During this war, by the way, my squadron lost six aircraft. You couldn’t eject from the aircraft because there were no ejection seats. You just couldn’t eject from the aircraft. So if you’ve been hurt, you couldn’t get out of it. We had about 22 pilots in the squadron and we lost six of them during this war.
It was not an appropriate aircraft to fight with, but we had to fight against three different countries—in Egypt, Jordan, and Syria.
This was my first experience as a pilot, which happened all of a sudden before we were ready to do something like that. It was a tough war because the Israeli Air Force lost a lot of aircraft and pilots during this war, even though the victory was a huge one.
I was prepared for the next one.
There is something that is very important for me to tell you. I do believe that the big difference or the big advantage of the Israeli Air Force is the ability to debrief. What does it mean, debriefing? Debriefing means that when you are going to any sortie—any mission—that you are going to bring everything on the table.
One of the things that I think influenced the Israeli Air Force to be what it is, is the fact that from the very beginning, we used an 8 mm camera. Whenever you launched a rocket or bomb, it took the picture of whatever your eyes saw.
Then you come back to the ground. For the 8mm camera, you had to go to develop it and it took time. But our air force decided that we don’t believe anyone, we just believed what the camera sees. What the camera sees, no one could manipulate. Nobody could tell stories.
Before the camera, we realized that pilots make a lot of mistakes.
During the years when video took place, all our airplanes used video cameras. …You hear everyone at the same time. You see each one of the cameras at the same time. You see and hear everything that was happening during the air combat.
Put Everything on the Table
I graduated from the U.S. Air Force’s Air War College in Montgomery, Alabama. I respect very much the U.S. Air Force. It’s very good. But there is one difference, which makes the Israeli Air Force a little bit different. I was the base commander of the biggest base in Israel, Tel Nof. I was, at the time, Brigadier General. In the Israeli Air Force, you used to fly every morning in a different squadron than the position in your base. In my time, there were six squadrons. I used to fly every day in a different one.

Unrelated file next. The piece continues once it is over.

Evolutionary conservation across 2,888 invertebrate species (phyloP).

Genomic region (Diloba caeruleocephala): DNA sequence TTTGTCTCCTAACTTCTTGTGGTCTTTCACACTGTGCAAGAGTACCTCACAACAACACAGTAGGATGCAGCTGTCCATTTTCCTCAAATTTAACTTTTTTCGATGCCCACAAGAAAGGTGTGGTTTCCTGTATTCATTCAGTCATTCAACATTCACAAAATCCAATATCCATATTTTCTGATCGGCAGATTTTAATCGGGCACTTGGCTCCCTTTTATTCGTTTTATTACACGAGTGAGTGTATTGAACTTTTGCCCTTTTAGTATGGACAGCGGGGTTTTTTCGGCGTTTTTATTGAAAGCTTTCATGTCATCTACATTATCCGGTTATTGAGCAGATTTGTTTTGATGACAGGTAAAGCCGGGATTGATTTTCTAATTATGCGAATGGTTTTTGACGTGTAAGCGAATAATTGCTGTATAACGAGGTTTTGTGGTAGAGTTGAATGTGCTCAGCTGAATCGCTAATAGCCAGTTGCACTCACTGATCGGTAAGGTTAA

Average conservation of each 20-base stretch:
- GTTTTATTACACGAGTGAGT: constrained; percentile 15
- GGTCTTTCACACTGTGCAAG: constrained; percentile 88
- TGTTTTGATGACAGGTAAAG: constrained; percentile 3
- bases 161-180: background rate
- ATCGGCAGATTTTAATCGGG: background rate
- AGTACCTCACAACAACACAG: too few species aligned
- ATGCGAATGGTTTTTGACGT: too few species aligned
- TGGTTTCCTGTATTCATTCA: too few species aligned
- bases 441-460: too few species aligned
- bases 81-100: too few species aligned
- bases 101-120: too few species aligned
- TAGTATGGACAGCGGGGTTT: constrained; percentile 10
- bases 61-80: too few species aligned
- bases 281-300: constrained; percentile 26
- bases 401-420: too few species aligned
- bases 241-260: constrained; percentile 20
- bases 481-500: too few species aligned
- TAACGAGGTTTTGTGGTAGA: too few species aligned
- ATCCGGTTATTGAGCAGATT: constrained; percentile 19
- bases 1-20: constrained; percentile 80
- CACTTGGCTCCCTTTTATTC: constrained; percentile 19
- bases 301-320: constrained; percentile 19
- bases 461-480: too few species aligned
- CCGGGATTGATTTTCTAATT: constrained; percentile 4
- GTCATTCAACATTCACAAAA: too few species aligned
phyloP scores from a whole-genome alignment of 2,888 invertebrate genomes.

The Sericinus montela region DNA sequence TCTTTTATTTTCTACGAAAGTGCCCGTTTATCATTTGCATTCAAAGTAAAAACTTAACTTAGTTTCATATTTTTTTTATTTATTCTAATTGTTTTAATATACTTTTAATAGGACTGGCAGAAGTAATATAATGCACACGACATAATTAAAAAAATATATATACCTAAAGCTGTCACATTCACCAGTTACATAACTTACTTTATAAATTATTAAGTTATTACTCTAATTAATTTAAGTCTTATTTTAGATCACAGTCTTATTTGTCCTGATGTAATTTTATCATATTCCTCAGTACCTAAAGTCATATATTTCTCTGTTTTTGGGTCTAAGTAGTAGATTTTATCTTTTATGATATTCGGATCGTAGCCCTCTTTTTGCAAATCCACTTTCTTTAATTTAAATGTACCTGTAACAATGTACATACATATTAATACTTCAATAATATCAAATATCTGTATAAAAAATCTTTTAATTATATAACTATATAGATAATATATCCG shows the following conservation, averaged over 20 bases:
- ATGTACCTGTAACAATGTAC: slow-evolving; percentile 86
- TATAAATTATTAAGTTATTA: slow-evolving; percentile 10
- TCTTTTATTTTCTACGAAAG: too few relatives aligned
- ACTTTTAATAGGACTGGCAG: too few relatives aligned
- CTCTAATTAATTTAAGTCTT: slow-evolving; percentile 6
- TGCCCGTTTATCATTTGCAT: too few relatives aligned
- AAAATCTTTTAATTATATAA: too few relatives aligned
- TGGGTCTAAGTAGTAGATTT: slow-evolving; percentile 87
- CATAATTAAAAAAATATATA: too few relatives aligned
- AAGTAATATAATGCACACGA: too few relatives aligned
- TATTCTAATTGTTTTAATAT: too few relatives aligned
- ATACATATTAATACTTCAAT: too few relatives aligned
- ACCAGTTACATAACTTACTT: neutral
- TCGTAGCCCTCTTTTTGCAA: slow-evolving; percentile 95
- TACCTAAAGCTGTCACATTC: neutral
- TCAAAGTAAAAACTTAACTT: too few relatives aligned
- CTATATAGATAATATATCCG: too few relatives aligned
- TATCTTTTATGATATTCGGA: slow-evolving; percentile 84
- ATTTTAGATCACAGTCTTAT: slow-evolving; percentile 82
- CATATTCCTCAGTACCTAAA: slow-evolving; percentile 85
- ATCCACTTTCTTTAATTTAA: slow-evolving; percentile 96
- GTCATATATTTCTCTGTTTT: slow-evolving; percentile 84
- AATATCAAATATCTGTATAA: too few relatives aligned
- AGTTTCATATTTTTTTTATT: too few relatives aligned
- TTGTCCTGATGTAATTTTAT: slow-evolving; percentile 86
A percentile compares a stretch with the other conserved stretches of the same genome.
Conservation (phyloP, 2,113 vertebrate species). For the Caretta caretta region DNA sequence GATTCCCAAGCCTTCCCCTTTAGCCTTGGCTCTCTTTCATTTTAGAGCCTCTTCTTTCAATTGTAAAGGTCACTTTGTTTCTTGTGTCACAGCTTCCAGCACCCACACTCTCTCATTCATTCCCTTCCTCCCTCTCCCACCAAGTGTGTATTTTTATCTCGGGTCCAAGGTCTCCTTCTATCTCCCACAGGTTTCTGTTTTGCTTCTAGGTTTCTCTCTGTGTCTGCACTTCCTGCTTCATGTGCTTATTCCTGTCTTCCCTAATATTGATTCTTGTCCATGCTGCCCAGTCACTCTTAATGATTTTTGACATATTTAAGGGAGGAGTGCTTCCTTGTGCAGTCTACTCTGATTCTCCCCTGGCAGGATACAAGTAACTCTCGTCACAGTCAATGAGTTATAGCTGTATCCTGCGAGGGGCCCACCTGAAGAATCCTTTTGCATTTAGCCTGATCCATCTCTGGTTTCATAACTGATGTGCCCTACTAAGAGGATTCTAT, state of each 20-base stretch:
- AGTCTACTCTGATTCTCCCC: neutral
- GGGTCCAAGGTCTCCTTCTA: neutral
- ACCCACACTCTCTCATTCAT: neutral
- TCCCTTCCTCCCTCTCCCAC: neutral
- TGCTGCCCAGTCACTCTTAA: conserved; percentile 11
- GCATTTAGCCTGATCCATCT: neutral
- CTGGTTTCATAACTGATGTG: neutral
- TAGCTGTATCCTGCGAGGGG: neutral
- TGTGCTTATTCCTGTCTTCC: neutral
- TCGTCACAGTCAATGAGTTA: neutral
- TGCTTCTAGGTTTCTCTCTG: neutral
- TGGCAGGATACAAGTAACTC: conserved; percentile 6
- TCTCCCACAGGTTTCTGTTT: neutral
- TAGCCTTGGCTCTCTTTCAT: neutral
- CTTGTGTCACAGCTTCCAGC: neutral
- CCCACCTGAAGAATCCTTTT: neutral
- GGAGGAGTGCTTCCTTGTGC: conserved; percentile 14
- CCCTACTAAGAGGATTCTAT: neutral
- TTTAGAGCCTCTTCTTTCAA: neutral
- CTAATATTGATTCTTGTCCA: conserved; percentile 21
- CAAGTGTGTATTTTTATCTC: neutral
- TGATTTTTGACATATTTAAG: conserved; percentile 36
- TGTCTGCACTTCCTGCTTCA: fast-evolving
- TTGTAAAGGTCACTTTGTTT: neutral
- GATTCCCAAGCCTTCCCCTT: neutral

When I would come to fly, I was positioned within a formation of a two-against-two. My leader could be a lieutenant. The base commander, which is a brigadier general, led by a lieutenant, and this lieutenant is impacted by whatever the base commander recommends or says about him.
You fly with him and, because he’s the leader, you know, if you do something wrong, he could say, “Did you see everything on the video?” Everybody sees everything. The leader can say, “Okay, you made a mistake here. You went under the minimum altitude, so you pay $100.” In Israel, it’s the shekel, but you have to pay. His future depends on the base commander, but nobody took into consideration the fact that he is a lieutenant. As long as he is the leader, he decides.
No matter whether you are in a civilian company or in the service or wherever you are, in order to change things that are wrong, you have to put everything on the table and to say, “Look, even though I am the general, I made a mistake.”
This is the only way that you can change and become better than it was two days ago.